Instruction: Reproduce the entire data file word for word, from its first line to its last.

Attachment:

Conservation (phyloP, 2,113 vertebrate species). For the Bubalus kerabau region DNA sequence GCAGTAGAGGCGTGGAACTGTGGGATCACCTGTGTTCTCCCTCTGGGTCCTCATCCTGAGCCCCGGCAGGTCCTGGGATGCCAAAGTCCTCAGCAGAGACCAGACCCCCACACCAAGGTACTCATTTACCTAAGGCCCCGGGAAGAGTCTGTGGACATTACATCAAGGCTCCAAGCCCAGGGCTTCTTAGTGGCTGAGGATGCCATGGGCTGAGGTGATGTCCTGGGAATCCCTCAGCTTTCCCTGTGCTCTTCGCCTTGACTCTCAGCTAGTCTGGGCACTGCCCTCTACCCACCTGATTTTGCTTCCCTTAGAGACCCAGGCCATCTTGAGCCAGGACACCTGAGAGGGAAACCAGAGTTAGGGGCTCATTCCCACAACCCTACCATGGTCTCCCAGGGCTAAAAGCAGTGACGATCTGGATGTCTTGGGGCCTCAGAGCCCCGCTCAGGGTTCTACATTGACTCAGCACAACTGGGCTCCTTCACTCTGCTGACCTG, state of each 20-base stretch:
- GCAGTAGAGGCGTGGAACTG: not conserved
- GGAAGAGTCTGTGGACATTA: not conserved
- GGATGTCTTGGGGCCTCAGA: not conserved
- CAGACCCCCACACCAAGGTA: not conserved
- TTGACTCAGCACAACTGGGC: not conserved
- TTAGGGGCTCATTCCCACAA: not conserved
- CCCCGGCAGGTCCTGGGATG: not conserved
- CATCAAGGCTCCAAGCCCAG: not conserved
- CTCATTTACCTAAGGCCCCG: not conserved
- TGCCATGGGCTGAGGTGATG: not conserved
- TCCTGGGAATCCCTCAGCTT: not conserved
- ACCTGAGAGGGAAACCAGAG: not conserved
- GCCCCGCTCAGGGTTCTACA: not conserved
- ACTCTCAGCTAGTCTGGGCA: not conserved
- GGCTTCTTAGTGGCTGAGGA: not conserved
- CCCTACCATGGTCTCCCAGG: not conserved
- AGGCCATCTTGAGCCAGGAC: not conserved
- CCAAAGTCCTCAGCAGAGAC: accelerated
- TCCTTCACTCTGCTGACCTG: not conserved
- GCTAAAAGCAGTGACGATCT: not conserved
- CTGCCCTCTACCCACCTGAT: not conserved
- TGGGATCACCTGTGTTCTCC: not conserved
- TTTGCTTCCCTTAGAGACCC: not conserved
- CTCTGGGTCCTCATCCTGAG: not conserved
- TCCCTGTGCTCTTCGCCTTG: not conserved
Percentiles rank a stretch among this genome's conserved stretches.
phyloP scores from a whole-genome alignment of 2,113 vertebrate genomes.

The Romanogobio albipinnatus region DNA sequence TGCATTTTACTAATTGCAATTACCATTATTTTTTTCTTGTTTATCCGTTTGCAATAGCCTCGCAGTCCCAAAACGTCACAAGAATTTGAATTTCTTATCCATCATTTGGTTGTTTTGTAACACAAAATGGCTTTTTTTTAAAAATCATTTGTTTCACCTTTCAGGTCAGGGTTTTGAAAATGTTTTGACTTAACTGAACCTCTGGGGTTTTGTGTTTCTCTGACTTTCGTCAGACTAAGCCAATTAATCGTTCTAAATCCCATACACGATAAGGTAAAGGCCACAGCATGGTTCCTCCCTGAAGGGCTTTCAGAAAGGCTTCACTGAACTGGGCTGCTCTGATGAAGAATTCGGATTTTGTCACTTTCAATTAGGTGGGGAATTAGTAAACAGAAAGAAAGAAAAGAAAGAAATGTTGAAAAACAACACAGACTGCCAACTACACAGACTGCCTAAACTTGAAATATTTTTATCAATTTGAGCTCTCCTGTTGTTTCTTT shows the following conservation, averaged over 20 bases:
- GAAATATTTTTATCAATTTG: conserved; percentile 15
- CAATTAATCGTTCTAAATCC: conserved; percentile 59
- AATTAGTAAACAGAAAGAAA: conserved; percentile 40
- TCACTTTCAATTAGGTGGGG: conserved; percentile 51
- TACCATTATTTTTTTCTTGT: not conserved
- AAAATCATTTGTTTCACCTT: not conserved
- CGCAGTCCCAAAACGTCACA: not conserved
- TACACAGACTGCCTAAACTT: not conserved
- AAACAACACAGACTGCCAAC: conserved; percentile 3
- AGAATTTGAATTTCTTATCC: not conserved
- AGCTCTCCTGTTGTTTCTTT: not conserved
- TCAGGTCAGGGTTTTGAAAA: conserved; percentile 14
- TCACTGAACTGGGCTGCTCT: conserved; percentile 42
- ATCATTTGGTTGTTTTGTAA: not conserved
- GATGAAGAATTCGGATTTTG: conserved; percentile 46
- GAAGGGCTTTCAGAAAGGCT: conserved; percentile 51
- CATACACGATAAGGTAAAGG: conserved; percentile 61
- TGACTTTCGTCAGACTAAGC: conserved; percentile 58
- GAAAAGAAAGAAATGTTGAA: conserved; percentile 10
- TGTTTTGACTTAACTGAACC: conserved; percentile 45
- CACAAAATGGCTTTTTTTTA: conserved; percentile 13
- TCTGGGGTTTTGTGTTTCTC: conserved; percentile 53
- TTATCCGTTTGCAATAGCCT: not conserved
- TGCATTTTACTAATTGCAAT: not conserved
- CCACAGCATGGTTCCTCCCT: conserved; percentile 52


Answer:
Conservation (phyloP, 2,113 vertebrate species). For the Bubalus kerabau region DNA sequence GCAGTAGAGGCGTGGAACTGTGGGATCACCTGTGTTCTCCCTCTGGGTCCTCATCCTGAGCCCCGGCAGGTCCTGGGATGCCAAAGTCCTCAGCAGAGACCAGACCCCCACACCAAGGTACTCATTTACCTAAGGCCCCGGGAAGAGTCTGTGGACATTACATCAAGGCTCCAAGCCCAGGGCTTCTTAGTGGCTGAGGATGCCATGGGCTGAGGTGATGTCCTGGGAATCCCTCAGCTTTCCCTGTGCTCTTCGCCTTGACTCTCAGCTAGTCTGGGCACTGCCCTCTACCCACCTGATTTTGCTTCCCTTAGAGACCCAGGCCATCTTGAGCCAGGACACCTGAGAGGGAAACCAGAGTTAGGGGCTCATTCCCACAACCCTACCATGGTCTCCCAGGGCTAAAAGCAGTGACGATCTGGATGTCTTGGGGCCTCAGAGCCCCGCTCAGGGTTCTACATTGACTCAGCACAACTGGGCTCCTTCACTCTGCTGACCTG, state of each 20-base stretch:
- GCAGTAGAGGCGTGGAACTG: not conserved
- GGAAGAGTCTGTGGACATTA: not conserved
- GGATGTCTTGGGGCCTCAGA: not conserved
- CAGACCCCCACACCAAGGTA: not conserved
- TTGACTCAGCACAACTGGGC: not conserved
- TTAGGGGCTCATTCCCACAA: not conserved
- CCCCGGCAGGTCCTGGGATG: not conserved
- CATCAAGGCTCCAAGCCCAG: not conserved
- CTCATTTACCTAAGGCCCCG: not conserved
- TGCCATGGGCTGAGGTGATG: not conserved
- TCCTGGGAATCCCTCAGCTT: not conserved
- ACCTGAGAGGGAAACCAGAG: not conserved
- GCCCCGCTCAGGGTTCTACA: not conserved
- ACTCTCAGCTAGTCTGGGCA: not conserved
- GGCTTCTTAGTGGCTGAGGA: not conserved
- CCCTACCATGGTCTCCCAGG: not conserved
- AGGCCATCTTGAGCCAGGAC: not conserved
- CCAAAGTCCTCAGCAGAGAC: accelerated
- TCCTTCACTCTGCTGACCTG: not conserved
- GCTAAAAGCAGTGACGATCT: not conserved
- CTGCCCTCTACCCACCTGAT: not conserved
- TGGGATCACCTGTGTTCTCC: not conserved
- TTTGCTTCCCTTAGAGACCC: not conserved
- CTCTGGGTCCTCATCCTGAG: not conserved
- TCCCTGTGCTCTTCGCCTTG: not conserved
Percentiles rank a stretch among this genome's conserved stretches.
phyloP scores from a whole-genome alignment of 2,113 vertebrate genomes.

The Romanogobio albipinnatus region DNA sequence TGCATTTTACTAATTGCAATTACCATTATTTTTTTCTTGTTTATCCGTTTGCAATAGCCTCGCAGTCCCAAAACGTCACAAGAATTTGAATTTCTTATCCATCATTTGGTTGTTTTGTAACACAAAATGGCTTTTTTTTAAAAATCATTTGTTTCACCTTTCAGGTCAGGGTTTTGAAAATGTTTTGACTTAACTGAACCTCTGGGGTTTTGTGTTTCTCTGACTTTCGTCAGACTAAGCCAATTAATCGTTCTAAATCCCATACACGATAAGGTAAAGGCCACAGCATGGTTCCTCCCTGAAGGGCTTTCAGAAAGGCTTCACTGAACTGGGCTGCTCTGATGAAGAATTCGGATTTTGTCACTTTCAATTAGGTGGGGAATTAGTAAACAGAAAGAAAGAAAAGAAAGAAATGTTGAAAAACAACACAGACTGCCAACTACACAGACTGCCTAAACTTGAAATATTTTTATCAATTTGAGCTCTCCTGTTGTTTCTTT shows the following conservation, averaged over 20 bases:
- GAAATATTTTTATCAATTTG: conserved; percentile 15
- CAATTAATCGTTCTAAATCC: conserved; percentile 59
- AATTAGTAAACAGAAAGAAA: conserved; percentile 40
- TCACTTTCAATTAGGTGGGG: conserved; percentile 51
- TACCATTATTTTTTTCTTGT: not conserved
- AAAATCATTTGTTTCACCTT: not conserved
- CGCAGTCCCAAAACGTCACA: not conserved
- TACACAGACTGCCTAAACTT: not conserved
- AAACAACACAGACTGCCAAC: conserved; percentile 3
- AGAATTTGAATTTCTTATCC: not conserved
- AGCTCTCCTGTTGTTTCTTT: not conserved
- TCAGGTCAGGGTTTTGAAAA: conserved; percentile 14
- TCACTGAACTGGGCTGCTCT: conserved; percentile 42
- ATCATTTGGTTGTTTTGTAA: not conserved
- GATGAAGAATTCGGATTTTG: conserved; percentile 46
- GAAGGGCTTTCAGAAAGGCT: conserved; percentile 51
- CATACACGATAAGGTAAAGG: conserved; percentile 61
- TGACTTTCGTCAGACTAAGC: conserved; percentile 58
- GAAAAGAAAGAAATGTTGAA: conserved; percentile 10
- TGTTTTGACTTAACTGAACC: conserved; percentile 45
- CACAAAATGGCTTTTTTTTA: conserved; percentile 13
- TCTGGGGTTTTGTGTTTCTC: conserved; percentile 53
- TTATCCGTTTGCAATAGCCT: not conserved
- TGCATTTTACTAATTGCAAT: not conserved
- CCACAGCATGGTTCCTCCCT: conserved; percentile 52